In a nutshell
This study investigated the effects of cardiorespiratory fitness on survival in high-risk patients with resistant hypertension.
They found that patients with greater cardiorespiratory fitness had a greater survival rate compared to those with lower fitness levels.
Cardiorespiratory fitness (CRF) is important for general health and well-being. It can also reduce blood pressure in patients with mild and resistant hypertension. Resistant hypertension occurs when high blood pressure cannot be controlled even with the use of multiple medications.
Studies suggest resistant hypertension is improved by increasing CRF. Certain groups may be at high-risk of mortality (death) as a result of inadequate treatment for resistant hypertension. It is not clear whether CRF may improve mortality rates in patients with resistant hypertension.
Methods & findings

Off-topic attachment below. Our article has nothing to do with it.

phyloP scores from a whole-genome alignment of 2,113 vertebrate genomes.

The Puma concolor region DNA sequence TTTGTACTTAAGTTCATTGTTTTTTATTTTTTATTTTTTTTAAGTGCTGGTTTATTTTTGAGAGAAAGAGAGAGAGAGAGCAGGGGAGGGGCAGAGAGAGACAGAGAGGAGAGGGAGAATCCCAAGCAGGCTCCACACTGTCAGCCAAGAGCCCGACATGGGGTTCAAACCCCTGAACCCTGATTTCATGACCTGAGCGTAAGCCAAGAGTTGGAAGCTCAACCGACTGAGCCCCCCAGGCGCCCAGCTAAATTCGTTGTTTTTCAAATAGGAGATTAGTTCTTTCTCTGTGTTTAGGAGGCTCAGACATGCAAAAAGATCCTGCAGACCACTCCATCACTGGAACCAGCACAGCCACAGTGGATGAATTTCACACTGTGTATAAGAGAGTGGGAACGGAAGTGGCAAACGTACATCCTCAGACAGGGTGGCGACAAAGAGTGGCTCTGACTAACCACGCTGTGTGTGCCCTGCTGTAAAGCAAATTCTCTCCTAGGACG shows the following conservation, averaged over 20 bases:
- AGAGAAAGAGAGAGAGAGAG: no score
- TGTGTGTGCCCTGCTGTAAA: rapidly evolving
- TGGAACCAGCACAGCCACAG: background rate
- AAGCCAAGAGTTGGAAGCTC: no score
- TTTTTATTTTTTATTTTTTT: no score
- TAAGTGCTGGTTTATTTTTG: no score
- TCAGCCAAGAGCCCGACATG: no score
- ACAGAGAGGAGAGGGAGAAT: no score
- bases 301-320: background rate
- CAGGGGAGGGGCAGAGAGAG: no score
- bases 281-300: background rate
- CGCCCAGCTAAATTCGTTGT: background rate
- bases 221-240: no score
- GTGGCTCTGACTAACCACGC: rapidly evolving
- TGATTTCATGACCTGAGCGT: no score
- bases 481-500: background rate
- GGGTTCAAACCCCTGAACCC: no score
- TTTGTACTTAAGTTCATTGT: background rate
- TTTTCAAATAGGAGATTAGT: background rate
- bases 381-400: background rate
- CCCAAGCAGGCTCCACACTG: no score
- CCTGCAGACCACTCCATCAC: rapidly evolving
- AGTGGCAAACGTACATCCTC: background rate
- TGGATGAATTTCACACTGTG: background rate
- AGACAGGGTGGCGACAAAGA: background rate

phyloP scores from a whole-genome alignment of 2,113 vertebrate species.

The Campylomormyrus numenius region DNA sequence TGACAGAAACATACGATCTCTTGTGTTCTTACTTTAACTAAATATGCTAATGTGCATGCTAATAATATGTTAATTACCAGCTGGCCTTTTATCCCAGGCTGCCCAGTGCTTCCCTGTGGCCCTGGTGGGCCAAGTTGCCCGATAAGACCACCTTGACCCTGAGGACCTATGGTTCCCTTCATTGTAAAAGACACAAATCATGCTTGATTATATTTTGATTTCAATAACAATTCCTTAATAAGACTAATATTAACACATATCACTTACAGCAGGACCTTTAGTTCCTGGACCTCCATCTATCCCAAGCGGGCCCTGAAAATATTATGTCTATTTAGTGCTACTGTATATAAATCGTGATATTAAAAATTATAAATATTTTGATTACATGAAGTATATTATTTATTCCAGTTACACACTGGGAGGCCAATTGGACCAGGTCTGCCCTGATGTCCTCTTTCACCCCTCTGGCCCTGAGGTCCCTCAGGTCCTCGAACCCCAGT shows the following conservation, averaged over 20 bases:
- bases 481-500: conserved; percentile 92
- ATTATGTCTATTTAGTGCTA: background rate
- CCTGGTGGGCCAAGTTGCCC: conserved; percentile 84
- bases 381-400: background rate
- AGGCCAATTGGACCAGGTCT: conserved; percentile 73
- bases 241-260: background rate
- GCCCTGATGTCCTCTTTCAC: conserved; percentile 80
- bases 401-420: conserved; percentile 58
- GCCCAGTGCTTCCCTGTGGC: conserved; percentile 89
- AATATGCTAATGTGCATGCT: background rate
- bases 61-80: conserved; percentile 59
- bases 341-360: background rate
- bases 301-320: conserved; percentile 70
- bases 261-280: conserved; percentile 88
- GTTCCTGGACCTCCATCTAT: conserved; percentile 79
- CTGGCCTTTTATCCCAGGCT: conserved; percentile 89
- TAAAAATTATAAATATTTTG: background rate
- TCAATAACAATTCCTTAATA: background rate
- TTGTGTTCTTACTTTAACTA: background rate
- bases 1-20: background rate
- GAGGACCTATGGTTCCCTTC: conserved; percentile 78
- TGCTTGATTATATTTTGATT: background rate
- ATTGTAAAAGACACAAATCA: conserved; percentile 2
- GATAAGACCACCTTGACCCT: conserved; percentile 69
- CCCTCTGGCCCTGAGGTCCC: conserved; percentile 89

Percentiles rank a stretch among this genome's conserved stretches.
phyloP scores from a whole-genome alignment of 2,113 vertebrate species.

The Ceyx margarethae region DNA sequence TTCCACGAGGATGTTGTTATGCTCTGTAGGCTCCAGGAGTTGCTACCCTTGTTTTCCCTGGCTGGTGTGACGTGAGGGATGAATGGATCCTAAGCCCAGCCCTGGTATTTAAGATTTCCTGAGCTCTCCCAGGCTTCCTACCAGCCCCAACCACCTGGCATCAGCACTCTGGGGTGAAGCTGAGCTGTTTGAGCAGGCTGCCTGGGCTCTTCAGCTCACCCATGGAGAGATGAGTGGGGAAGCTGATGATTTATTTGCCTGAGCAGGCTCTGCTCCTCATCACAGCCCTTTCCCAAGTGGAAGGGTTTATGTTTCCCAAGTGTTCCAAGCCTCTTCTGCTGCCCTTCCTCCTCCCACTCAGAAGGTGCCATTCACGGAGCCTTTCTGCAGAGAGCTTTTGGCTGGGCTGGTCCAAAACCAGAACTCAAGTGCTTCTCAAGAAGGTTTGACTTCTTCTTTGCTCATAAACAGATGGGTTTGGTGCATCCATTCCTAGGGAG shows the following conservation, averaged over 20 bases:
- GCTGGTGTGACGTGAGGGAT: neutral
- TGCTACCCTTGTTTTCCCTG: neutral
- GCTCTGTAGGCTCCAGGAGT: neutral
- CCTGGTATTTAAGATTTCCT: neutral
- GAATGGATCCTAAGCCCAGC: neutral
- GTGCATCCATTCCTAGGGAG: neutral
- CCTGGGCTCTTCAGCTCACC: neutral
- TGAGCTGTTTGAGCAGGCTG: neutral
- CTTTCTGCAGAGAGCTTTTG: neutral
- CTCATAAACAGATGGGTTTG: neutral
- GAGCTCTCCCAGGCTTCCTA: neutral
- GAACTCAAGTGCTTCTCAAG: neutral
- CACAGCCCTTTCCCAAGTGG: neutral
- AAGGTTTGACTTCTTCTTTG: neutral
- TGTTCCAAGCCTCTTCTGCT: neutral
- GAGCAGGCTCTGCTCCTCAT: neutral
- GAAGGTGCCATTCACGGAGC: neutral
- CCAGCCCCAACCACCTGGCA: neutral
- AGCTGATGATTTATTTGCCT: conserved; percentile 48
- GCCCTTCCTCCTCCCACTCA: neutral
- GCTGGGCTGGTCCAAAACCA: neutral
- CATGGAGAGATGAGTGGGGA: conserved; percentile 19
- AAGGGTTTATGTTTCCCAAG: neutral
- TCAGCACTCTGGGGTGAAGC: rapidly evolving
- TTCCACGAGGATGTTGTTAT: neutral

This study investigated if increasing CRF in male patients with resistant hypertension improved the survival rate.
1276 men were with resistant hypertension were included in this study. CRF was measured and patients were divided into groups based on age and age-based exercise capacity. Patients were then sub-divided into categories depending on their metabolic equivalents (MET). This is a measure of the energy required to perform an exercise. Patients were followed for an average of 9.5 years.
Exercise capacity (the ability to exercise) was a predictor of mortality. Low exercise capacity increased the mortality risk. The more energy that was required for a given exercise, the greater the reduction in mortality risk (18% per MET point). Patients in the high-fit category had a 62% reduced risk of death. Of those that died during the study, 11% were in the high-fit group versus 34% in the low-fit group.
The bottom line
This study concluded that patients with greater cardiorespiratory fitness had a greater survival rate compared to those with lower fitness levels.
The fine print
This study included only male African American veterans. The results may not be applicable to other ethnicities or females.
If you have any concerns regarding resistant hypertension treatment, please discuss with your physician.
Published By :
The American journal of cardiology
Oct 15, 2017